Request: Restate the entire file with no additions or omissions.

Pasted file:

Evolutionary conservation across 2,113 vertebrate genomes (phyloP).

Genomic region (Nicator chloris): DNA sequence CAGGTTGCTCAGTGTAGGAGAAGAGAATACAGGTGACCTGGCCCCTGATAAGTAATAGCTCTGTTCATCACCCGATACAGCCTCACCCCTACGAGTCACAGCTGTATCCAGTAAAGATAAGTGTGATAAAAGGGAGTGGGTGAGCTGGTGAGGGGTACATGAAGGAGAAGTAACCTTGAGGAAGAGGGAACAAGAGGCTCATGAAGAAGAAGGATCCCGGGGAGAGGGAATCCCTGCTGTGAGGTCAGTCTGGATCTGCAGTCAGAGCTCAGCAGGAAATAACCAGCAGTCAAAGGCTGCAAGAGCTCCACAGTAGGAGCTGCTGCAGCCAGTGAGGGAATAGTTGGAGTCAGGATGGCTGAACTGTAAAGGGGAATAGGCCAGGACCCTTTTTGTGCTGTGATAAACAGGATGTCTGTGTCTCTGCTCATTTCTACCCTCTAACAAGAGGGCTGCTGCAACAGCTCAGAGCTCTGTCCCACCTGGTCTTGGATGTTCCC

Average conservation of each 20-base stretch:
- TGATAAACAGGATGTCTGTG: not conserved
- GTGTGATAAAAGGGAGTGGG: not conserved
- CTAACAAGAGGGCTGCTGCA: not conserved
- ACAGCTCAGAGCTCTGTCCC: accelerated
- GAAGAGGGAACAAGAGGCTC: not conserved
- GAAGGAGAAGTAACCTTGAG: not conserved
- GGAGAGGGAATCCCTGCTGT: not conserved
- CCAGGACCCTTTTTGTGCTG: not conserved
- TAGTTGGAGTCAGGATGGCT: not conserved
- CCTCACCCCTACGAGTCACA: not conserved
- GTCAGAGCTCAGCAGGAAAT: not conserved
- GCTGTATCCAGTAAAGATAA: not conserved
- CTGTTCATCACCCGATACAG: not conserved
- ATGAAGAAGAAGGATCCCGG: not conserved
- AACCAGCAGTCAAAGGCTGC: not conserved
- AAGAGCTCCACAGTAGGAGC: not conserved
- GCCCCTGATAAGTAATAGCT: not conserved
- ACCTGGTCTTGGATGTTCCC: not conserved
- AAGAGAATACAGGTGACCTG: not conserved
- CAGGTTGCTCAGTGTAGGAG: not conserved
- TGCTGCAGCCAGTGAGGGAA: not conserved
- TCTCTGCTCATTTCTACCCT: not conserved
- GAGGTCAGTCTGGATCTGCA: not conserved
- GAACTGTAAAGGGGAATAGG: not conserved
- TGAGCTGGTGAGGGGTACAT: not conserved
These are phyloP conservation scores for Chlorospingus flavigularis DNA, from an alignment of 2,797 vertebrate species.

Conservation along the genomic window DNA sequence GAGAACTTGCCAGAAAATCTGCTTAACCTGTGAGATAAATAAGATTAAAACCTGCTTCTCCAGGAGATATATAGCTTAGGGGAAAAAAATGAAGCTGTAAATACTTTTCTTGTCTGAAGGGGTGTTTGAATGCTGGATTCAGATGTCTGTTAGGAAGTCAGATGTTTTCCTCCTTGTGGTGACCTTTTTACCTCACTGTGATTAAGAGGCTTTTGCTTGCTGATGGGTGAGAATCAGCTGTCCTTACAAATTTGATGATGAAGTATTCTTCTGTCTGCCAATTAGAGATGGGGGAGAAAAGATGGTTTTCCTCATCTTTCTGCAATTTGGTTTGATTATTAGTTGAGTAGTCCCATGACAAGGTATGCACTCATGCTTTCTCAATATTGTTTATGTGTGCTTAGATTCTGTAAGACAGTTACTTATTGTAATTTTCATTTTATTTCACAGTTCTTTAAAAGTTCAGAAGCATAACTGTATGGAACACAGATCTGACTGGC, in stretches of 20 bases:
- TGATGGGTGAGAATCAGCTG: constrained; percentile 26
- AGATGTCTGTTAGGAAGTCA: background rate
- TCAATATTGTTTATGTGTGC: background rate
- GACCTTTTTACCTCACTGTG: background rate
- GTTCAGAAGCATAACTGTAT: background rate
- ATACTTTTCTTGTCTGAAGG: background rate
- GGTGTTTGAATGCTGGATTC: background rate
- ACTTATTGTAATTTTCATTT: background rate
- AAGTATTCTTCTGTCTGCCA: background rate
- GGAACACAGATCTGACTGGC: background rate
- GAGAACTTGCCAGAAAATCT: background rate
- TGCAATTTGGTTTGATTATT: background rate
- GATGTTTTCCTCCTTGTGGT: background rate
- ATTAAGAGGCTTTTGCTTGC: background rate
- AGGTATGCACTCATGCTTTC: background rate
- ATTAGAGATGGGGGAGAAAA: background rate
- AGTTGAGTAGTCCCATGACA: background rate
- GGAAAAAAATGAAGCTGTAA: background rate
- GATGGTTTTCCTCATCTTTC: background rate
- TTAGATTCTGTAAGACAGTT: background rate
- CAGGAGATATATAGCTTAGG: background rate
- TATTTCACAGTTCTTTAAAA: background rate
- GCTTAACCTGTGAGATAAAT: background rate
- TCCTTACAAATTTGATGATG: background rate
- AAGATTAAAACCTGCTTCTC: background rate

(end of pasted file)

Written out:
Evolutionary conservation across 2,113 vertebrate genomes (phyloP).

Genomic region (Nicator chloris): DNA sequence CAGGTTGCTCAGTGTAGGAGAAGAGAATACAGGTGACCTGGCCCCTGATAAGTAATAGCTCTGTTCATCACCCGATACAGCCTCACCCCTACGAGTCACAGCTGTATCCAGTAAAGATAAGTGTGATAAAAGGGAGTGGGTGAGCTGGTGAGGGGTACATGAAGGAGAAGTAACCTTGAGGAAGAGGGAACAAGAGGCTCATGAAGAAGAAGGATCCCGGGGAGAGGGAATCCCTGCTGTGAGGTCAGTCTGGATCTGCAGTCAGAGCTCAGCAGGAAATAACCAGCAGTCAAAGGCTGCAAGAGCTCCACAGTAGGAGCTGCTGCAGCCAGTGAGGGAATAGTTGGAGTCAGGATGGCTGAACTGTAAAGGGGAATAGGCCAGGACCCTTTTTGTGCTGTGATAAACAGGATGTCTGTGTCTCTGCTCATTTCTACCCTCTAACAAGAGGGCTGCTGCAACAGCTCAGAGCTCTGTCCCACCTGGTCTTGGATGTTCCC

Average conservation of each 20-base stretch:
- TGATAAACAGGATGTCTGTG: not conserved
- GTGTGATAAAAGGGAGTGGG: not conserved
- CTAACAAGAGGGCTGCTGCA: not conserved
- ACAGCTCAGAGCTCTGTCCC: accelerated
- GAAGAGGGAACAAGAGGCTC: not conserved
- GAAGGAGAAGTAACCTTGAG: not conserved
- GGAGAGGGAATCCCTGCTGT: not conserved
- CCAGGACCCTTTTTGTGCTG: not conserved
- TAGTTGGAGTCAGGATGGCT: not conserved
- CCTCACCCCTACGAGTCACA: not conserved
- GTCAGAGCTCAGCAGGAAAT: not conserved
- GCTGTATCCAGTAAAGATAA: not conserved
- CTGTTCATCACCCGATACAG: not conserved
- ATGAAGAAGAAGGATCCCGG: not conserved
- AACCAGCAGTCAAAGGCTGC: not conserved
- AAGAGCTCCACAGTAGGAGC: not conserved
- GCCCCTGATAAGTAATAGCT: not conserved
- ACCTGGTCTTGGATGTTCCC: not conserved
- AAGAGAATACAGGTGACCTG: not conserved
- CAGGTTGCTCAGTGTAGGAG: not conserved
- TGCTGCAGCCAGTGAGGGAA: not conserved
- TCTCTGCTCATTTCTACCCT: not conserved
- GAGGTCAGTCTGGATCTGCA: not conserved
- GAACTGTAAAGGGGAATAGG: not conserved
- TGAGCTGGTGAGGGGTACAT: not conserved
These are phyloP conservation scores for Chlorospingus flavigularis DNA, from an alignment of 2,797 vertebrate species.

Conservation along the genomic window DNA sequence GAGAACTTGCCAGAAAATCTGCTTAACCTGTGAGATAAATAAGATTAAAACCTGCTTCTCCAGGAGATATATAGCTTAGGGGAAAAAAATGAAGCTGTAAATACTTTTCTTGTCTGAAGGGGTGTTTGAATGCTGGATTCAGATGTCTGTTAGGAAGTCAGATGTTTTCCTCCTTGTGGTGACCTTTTTACCTCACTGTGATTAAGAGGCTTTTGCTTGCTGATGGGTGAGAATCAGCTGTCCTTACAAATTTGATGATGAAGTATTCTTCTGTCTGCCAATTAGAGATGGGGGAGAAAAGATGGTTTTCCTCATCTTTCTGCAATTTGGTTTGATTATTAGTTGAGTAGTCCCATGACAAGGTATGCACTCATGCTTTCTCAATATTGTTTATGTGTGCTTAGATTCTGTAAGACAGTTACTTATTGTAATTTTCATTTTATTTCACAGTTCTTTAAAAGTTCAGAAGCATAACTGTATGGAACACAGATCTGACTGGC, in stretches of 20 bases:
- TGATGGGTGAGAATCAGCTG: constrained; percentile 26
- AGATGTCTGTTAGGAAGTCA: background rate
- TCAATATTGTTTATGTGTGC: background rate
- GACCTTTTTACCTCACTGTG: background rate
- GTTCAGAAGCATAACTGTAT: background rate
- ATACTTTTCTTGTCTGAAGG: background rate
- GGTGTTTGAATGCTGGATTC: background rate
- ACTTATTGTAATTTTCATTT: background rate
- AAGTATTCTTCTGTCTGCCA: background rate
- GGAACACAGATCTGACTGGC: background rate
- GAGAACTTGCCAGAAAATCT: background rate
- TGCAATTTGGTTTGATTATT: background rate
- GATGTTTTCCTCCTTGTGGT: background rate
- ATTAAGAGGCTTTTGCTTGC: background rate
- AGGTATGCACTCATGCTTTC: background rate
- ATTAGAGATGGGGGAGAAAA: background rate
- AGTTGAGTAGTCCCATGACA: background rate
- GGAAAAAAATGAAGCTGTAA: background rate
- GATGGTTTTCCTCATCTTTC: background rate
- TTAGATTCTGTAAGACAGTT: background rate
- CAGGAGATATATAGCTTAGG: background rate
- TATTTCACAGTTCTTTAAAA: background rate
- GCTTAACCTGTGAGATAAAT: background rate
- TCCTTACAAATTTGATGATG: background rate
- AAGATTAAAACCTGCTTCTC: background rate